Extreme Lifting an Older Ford F-150: Does It Make Financial Sense?
Everybody loves a big lift and giant tires on an F-150. But is it better to invest that money in a new truck’s suspension?
Here at the F-150 Online forums, the most common question we see, by a landslide, revolves around how to squeeze the biggest tire on an F-150. And it’s easy to see why this is such a popular query. After all, things like lift kits and tires cost thousands of dollars. And who wants to spend all that money and time modifying their truck only to suffer clearance issues once it’s done? So you can’t blame forum member Spartan117 for seeking some advice before taking that costly plunge.
“I have a 2004 F-150 FX4 SuperCrew with a 2.5-inch leveling kit. I’m trying to figure out what size tire I can fit on it. I really want 35×12.5 tires. I am eventually going to buy a 6-inch lift, so if I can fit 35s on it with the leveling kit for now, that would be ideal for me. My wheels are 18×9.5/6x135mm, +25mm offset with 6.23 inches of back spacing. I don’t mind minor plastic trimming.”
The OP’s plan makes a lot of sense, as you obviously wouldn’t want to have to buy tires twice in a short period of time. But as Fifty150 points out, he’s going to run into some issues.
“With a leveling kit, you can run 33” tires on stock wheels. Trimming plastic is not the issue. The issue will be the inside of those tires versus your suspension components and your wheel well. Leveling kits will change the angle of the upper control arm and wear on the ball joint. Most people feel that it’s not really an issue, and that they will just install new ball joints when they wear out.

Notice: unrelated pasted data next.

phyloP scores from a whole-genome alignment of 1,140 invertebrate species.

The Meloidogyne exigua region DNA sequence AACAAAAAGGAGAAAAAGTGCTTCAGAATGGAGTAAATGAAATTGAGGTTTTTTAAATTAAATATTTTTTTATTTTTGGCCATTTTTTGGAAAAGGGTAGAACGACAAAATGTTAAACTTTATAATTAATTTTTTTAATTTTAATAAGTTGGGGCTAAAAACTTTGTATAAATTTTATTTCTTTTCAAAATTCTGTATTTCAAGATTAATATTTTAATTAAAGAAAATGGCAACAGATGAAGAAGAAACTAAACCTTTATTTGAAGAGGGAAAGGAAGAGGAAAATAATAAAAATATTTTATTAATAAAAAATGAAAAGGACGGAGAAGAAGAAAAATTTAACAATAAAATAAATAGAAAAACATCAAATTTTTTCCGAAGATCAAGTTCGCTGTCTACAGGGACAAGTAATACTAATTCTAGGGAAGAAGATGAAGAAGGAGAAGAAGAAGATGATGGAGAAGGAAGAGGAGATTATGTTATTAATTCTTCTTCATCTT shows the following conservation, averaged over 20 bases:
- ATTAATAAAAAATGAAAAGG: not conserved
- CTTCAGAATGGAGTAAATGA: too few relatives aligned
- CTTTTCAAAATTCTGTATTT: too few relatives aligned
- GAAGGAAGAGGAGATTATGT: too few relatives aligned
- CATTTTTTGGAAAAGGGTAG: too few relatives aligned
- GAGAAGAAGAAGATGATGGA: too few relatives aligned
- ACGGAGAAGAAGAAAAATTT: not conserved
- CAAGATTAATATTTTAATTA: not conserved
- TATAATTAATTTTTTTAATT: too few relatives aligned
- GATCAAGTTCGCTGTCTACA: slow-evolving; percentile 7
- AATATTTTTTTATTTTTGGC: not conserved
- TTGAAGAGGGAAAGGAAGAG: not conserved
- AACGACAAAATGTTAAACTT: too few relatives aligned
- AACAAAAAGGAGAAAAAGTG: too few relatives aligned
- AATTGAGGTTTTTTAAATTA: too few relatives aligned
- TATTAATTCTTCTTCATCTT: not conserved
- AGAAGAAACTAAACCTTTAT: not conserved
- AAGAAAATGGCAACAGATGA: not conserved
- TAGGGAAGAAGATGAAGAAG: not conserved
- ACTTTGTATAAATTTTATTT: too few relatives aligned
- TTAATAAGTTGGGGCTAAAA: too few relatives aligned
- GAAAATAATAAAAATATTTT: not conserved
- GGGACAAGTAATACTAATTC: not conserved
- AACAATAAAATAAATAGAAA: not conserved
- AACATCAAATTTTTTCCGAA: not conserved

With a 6 inch lift, you can run 35″ tires, but not with those wheels you have now. You will need new wheels with specs for the kit you are installing. Most lift kits will have a specific wheel fitment intended to work with their kit. Wheel width and backspacing are the most important numbers. Offset, not so much.”
The other problem here is whether or not it makes sense to spend basically what a used F-150 is worth on new components like these.
“The wisdom in investing $3K+ into a lift kit for a 15-year-old truck is questionable. Not only will you incur the cost of the kit components, but then you will find yourself adding on more to make the truck operate at its best. After the kit install, you will quickly discover that you want the steering stabilizers for lift kits. Now you will have to recalibrate your computer and transmission shift points. You need your speedometer readings corrected. Then you will have to consider regearing since your stock gears were meant for stock tire size.”
Going too big on a lift can certainly turn into a perpetual cycle of spending money. Thus, it makes sense to make this kind of investment on a new truck. But ultimately, if you love your truck and plan on keeping it forever, that’s a moot point. Regardless, we want to know what you think So head over here and tell us (and the OP) what you would recommend doing if you had an older F-150 and wanted to give it a monster truck stance!